Oxidants Formed by the Respiratory Burst

Their Physiological Role and Their Involvement in the Oxidative Metabolism and Activation of Drugs, Carcinogens, and Xenobiotics
  • Peter J. O’Brien


Phagocytic neutrophils exhibit a burst in oxygen consumption that is cyanide resistant—the respiratory burst—when the cells are exposed to various soluble stimuli (e.g., chemotactic oligopeptides, complement fragments) or particulate stimuli (e.g., opsonized bacteria).1 The respiratory response involves a recognition site on the plasma membrane surface that leads to the release of an intracellular signal.1 Transduction of this signal causes the activation of a plasma membrane NADPH oxidase that we suggested was responsible for the respiratory burst,2 and that was confirmed by others.1 The superoxide anion O 2 - · formed is released outside the cell, where it dismutates into H2O2. H2O2 may also diffuse back into the neutrophil, where it is decomposed by intracellular myeloperoxidase, GSH/GSH-peroxidase and catalase. When particulate stimuli are completely engulfed within a phagocytic vacuole, superoxide and the dismutation product H2O2 accumulate in the vacuole and diffuse into the cytoplasm.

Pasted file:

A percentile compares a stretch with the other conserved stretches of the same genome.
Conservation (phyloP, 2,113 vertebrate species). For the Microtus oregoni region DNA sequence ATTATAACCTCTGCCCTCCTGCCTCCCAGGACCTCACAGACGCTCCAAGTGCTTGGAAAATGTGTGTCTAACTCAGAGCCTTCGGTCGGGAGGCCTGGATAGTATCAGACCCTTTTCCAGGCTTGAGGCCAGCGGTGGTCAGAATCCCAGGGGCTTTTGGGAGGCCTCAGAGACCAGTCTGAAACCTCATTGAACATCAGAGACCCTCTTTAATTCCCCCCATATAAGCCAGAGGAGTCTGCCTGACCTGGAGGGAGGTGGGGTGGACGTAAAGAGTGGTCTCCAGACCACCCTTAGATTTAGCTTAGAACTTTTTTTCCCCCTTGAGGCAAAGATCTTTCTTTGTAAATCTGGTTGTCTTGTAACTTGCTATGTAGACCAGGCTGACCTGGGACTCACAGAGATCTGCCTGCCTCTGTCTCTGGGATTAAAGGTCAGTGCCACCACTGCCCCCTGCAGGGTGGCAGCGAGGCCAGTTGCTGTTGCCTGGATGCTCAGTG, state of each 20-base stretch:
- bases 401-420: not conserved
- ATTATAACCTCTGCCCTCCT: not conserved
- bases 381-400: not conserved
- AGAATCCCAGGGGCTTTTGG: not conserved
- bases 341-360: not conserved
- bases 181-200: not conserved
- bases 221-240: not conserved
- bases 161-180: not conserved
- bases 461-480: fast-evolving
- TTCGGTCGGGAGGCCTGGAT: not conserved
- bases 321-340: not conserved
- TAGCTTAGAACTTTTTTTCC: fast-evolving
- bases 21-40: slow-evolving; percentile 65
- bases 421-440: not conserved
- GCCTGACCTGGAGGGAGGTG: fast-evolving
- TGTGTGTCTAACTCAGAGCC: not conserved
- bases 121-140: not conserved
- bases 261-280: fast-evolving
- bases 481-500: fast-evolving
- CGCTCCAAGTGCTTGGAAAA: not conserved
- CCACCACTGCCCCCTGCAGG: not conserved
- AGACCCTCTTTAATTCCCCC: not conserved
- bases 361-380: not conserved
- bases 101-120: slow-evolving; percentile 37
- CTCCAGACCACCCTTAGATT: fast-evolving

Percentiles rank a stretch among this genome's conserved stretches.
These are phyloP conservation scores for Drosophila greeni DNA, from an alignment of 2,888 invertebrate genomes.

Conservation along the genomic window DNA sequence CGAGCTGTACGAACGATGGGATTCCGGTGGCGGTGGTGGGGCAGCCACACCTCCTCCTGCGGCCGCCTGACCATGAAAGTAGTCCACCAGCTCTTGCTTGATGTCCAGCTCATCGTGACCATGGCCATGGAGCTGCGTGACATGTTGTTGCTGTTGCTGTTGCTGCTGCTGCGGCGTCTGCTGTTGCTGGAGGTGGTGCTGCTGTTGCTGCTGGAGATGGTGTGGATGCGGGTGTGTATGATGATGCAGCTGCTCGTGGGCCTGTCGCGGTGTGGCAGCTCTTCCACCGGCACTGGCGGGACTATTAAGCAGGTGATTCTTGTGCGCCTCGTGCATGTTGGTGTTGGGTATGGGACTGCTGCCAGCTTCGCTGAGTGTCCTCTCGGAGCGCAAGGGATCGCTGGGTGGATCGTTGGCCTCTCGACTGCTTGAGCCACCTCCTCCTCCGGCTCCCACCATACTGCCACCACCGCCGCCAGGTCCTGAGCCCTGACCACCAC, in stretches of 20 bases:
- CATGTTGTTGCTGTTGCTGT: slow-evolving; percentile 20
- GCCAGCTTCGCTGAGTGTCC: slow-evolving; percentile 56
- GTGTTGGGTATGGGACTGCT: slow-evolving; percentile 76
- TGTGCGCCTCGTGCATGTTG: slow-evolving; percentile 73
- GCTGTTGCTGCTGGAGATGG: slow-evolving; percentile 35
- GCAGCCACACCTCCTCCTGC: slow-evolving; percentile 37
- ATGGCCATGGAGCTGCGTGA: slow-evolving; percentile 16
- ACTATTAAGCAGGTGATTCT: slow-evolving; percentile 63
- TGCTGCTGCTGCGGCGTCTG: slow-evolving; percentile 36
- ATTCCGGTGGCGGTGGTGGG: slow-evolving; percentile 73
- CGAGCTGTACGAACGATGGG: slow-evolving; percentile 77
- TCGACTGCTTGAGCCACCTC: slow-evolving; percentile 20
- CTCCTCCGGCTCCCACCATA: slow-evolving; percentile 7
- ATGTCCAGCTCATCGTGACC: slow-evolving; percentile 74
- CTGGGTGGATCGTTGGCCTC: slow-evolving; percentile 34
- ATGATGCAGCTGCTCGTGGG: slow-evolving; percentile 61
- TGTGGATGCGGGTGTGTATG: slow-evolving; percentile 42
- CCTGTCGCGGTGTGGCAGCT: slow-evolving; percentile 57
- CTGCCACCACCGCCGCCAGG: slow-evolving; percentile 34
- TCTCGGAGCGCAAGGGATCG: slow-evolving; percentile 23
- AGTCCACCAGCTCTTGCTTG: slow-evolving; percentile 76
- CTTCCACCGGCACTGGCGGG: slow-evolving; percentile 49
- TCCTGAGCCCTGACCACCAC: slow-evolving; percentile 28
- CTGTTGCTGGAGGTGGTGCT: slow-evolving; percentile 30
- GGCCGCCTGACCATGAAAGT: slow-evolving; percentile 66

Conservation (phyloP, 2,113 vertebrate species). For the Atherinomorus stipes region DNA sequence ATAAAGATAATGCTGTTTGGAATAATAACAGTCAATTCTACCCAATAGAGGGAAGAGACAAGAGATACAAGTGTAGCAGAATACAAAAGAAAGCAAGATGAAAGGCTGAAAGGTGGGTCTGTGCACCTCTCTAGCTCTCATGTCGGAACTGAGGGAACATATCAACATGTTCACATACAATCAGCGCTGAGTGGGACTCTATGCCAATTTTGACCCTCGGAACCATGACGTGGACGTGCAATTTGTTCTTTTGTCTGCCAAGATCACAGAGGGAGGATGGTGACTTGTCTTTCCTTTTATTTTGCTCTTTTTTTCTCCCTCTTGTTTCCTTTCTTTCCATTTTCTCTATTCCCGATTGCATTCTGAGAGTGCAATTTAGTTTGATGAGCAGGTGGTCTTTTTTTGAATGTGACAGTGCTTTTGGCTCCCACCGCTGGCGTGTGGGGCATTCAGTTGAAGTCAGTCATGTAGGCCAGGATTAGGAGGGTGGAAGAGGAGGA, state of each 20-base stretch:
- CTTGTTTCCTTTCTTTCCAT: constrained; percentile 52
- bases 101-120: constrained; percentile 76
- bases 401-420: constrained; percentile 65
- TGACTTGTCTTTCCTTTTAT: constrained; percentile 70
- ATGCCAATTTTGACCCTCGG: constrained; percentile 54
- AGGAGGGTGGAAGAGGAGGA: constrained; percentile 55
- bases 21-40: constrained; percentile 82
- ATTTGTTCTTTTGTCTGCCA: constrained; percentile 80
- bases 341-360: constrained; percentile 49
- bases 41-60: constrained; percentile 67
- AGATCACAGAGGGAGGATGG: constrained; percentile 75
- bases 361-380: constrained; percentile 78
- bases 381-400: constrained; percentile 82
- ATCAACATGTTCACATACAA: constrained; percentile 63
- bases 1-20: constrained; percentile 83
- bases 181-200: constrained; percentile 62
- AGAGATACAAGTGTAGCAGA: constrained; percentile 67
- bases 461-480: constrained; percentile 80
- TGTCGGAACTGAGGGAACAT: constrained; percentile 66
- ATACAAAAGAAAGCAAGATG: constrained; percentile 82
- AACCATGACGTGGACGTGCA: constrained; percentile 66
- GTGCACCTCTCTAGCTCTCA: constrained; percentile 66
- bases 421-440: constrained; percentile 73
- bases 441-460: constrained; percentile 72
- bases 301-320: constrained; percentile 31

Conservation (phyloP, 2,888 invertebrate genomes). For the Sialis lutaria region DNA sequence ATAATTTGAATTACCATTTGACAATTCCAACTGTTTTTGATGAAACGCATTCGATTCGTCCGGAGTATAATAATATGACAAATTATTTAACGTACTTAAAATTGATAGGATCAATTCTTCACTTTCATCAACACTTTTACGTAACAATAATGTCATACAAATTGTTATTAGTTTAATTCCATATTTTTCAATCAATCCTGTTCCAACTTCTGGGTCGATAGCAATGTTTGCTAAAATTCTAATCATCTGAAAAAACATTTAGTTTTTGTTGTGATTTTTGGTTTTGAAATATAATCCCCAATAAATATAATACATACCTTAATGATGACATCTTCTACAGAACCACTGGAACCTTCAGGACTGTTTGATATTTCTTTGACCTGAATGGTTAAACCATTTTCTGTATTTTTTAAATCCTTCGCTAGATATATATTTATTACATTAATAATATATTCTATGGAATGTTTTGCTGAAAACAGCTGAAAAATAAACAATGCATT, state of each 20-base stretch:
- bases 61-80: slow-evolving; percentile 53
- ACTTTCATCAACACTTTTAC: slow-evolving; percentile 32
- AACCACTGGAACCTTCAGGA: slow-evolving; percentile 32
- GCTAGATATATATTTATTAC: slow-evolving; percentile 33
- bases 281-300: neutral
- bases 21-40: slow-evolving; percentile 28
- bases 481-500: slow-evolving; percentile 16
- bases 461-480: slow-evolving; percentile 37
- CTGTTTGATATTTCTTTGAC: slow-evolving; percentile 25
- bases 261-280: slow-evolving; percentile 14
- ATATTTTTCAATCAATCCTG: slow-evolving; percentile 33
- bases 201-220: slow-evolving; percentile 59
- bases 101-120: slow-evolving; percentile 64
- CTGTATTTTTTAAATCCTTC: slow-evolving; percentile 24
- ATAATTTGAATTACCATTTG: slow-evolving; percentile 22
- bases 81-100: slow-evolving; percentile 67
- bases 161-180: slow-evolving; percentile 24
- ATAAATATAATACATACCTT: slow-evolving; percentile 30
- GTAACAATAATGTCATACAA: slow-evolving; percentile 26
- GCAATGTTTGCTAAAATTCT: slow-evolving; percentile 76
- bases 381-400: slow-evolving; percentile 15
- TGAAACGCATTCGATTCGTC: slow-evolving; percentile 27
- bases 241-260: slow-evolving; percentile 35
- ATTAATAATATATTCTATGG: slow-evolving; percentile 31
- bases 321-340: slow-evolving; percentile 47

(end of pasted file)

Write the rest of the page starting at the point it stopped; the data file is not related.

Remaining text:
Singlet Oxygen Human Neutrophil Respiratory Burst Chronic Granulomatous Disease Hypochlorous Acid 
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Copyright information

© Plenum Press, New York 1988

Authors and Affiliations

  • Peter J. O’Brien
    • 1
  1. 1.Faculty of PharmacyUniversity of TorontoTorontoCanada

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